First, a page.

I fully admit that my idea of fun stuff and other people’s idea of fun stuff might not align, but… maybe there’s something here for everyone? This is my collection of the noteworthy stuff that’s happening so far on the internet this week. Don’t worry, it gets less heavy as we go along.
First of all there’s the video that literally everyone needs to watch, whether you’re pro-Safe Sport or anti-Safe Sport (ok perhaps especially if you’re anti). If you’re involved in equestrian sport, Safe Sport concerns you, and it’s your job to educate yourself. Period, full stop. Last week at the USHJA convention they live streamed a Q&A with SafeSport’s Michael Henry. Fair warning, it’s long, but I just listened to it during my commute and barn chores. The first hour and 20 mins or so is Michael walking everyone through the SS process, addressing a few common misconceptions, and clarifying what exactly they do. During this time he drops some pretty interesting statistics, like the fact that in the 2 years that SS has been open, they’ve had over 4000 cases and resolved 2800 so far across all sports. And of those, only 800 have resulted in any kind of violation (ranging all the way from a warning letter to a permanent ban). Only 2% end up with any kind of temporary measures (which can range from a no contact order up to a temporary suspension) in place while the investigation is ongoing. And of all the cases where a violation was found by SS, less than 1% got overturned in arbitration.
The Q&A part starts after that, and fair warning, it’s… cringey. Some of the anti-SS people are doing themselves no favors by being blatantly ignorant about the basic facts, and attempting to repeat complete falsehoods even after they’ve been corrected multiple times. If you want SS reform, by all means make it your cause, but at least get your facts straight and understand what it is and how it works. Otherwise you just look like an idiot on a video that the crowd in the room (and everyone watching) is laughing at. Awwwwkwaaarrd.
Moving on, I mentioned Monday that I’d listened to several of the live stream lectures from the USEA convention, and thankfully they’ve started to put some of them up online for replay. One in particular that was of great interest to me was “Why Aren’t US Event Horses Lasting Longer?”. If that’s not an attention-grabbing title I dunno what is. The panel for this one was particularly good: Erik Duvander (team coach), Matt Brown (ULR), Max Corcoran (a lot of things, but especially a top groom), Sam Watson (ULR), Dr. Susan Johns (vet).
They talked about everything from footing to frequency of events to basic rider choices. Yes, the discussion was geared toward top level horses, but IMO a lot of it applies all the way down the levels. The consensus was that while our harder footing tends to get much of the blame, it certainly can’t hold all the weight since other countries with equally hard (or harder) footing don’t have the injury rate that we do. The thing that really stood out to me were the stats based around how often horses were showing – the numbers they used were regarding horses at the Advanced level, of course, but still highlighted something that I thought warranted consideration even at the mid-levels. They found that with horses who had 3-5 starts per year, 71% of them had careers of 8 years or longer, whereas with horses that had 6 or more starts per year, only 22% had careers 8 years or longer. Is it perhaps both a blessing and a curse that people can event year-round in this country if they want to?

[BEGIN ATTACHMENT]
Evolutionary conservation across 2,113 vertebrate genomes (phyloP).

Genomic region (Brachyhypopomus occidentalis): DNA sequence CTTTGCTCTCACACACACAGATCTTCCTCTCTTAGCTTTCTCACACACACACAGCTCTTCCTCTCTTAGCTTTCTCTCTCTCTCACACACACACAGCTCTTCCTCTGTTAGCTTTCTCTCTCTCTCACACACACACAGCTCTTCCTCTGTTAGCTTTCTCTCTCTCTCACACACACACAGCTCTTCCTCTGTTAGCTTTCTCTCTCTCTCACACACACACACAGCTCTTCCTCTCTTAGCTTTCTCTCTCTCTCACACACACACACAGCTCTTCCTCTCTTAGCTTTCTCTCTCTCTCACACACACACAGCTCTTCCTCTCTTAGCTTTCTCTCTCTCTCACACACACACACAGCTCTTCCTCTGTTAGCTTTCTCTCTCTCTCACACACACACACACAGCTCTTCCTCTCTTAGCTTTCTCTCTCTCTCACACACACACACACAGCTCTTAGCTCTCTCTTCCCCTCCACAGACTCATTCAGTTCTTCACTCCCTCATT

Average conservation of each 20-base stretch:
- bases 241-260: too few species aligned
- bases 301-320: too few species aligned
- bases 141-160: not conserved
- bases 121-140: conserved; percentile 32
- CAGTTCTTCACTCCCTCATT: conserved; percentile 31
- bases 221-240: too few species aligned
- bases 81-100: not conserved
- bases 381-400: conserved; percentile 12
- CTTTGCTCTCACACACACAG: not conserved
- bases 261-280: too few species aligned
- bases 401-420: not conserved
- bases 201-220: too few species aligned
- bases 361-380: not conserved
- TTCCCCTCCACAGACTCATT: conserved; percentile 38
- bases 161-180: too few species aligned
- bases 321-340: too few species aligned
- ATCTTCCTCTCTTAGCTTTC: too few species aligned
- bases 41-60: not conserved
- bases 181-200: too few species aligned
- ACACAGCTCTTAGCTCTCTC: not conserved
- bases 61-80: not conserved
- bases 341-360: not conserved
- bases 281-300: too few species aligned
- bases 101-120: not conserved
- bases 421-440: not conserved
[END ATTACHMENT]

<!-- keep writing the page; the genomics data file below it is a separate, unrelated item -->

They also talk about our allowed usage of NSAID’s (some other countries don’t allow them at all and have totally clean sport), and how quick we seem to reach for them to alleviate symptoms rather than look more closely at the possible root cause. I think that’s also a fair point to consider, and something I see a lot. Horse feeling a little sore? Give it some bute and carry on!
I’ve been thinking about many of their points and chewing on what might translate (or not) to us folks further down the levels, but I feel like people should watch the entire discussion and see what they get out of it for themselves.
On a more fun note, EquiRatings fan voting for their Horse of the Year 2019 awards is in it’s semi-finals!
All of the horses I voted for in the first round made it through to the semis (yes ok I’m a traitor to my country by not voting for Tsetserleg, but he was up against friggin HALE BOB, one of my absolute favorites of all time, I just couldn’t), although my brain just about exploded at having to choose between Vanir Kamira and Rioghan Rua. Like I might have been sweating a little, cursor hovering back and forth between them, trying to pick. The polls are on the EquiRatings facebook page, and since it’s fan-based it’s more fun, so eventing fans – go vote!
Last but not least, I found out on Monday that I was the recipient of the Event Riders Association Amateur Impact award for 2019. I hadn’t realized before that ERA did special awards, but it’s a pretty cool honor and I already have someone in mind to nominate for next year. I know that Nadia was the one to nominate me this year, and it was really kind of her to think of me and throw my hat in the ring, so many thanks to you Nadia! This was definitely a highlight after what has been a bit of a challenging second half of the year.
That’s a lot of stuff happening for it to only be Wednesday.
Have you guys watched any of these videos yet? Thoughts? I’m really itching to discuss. We’ve got everything from SafeSport to drugs to show frequency to top event horse popularity all contained in one post, surely there’s something here worth talking about!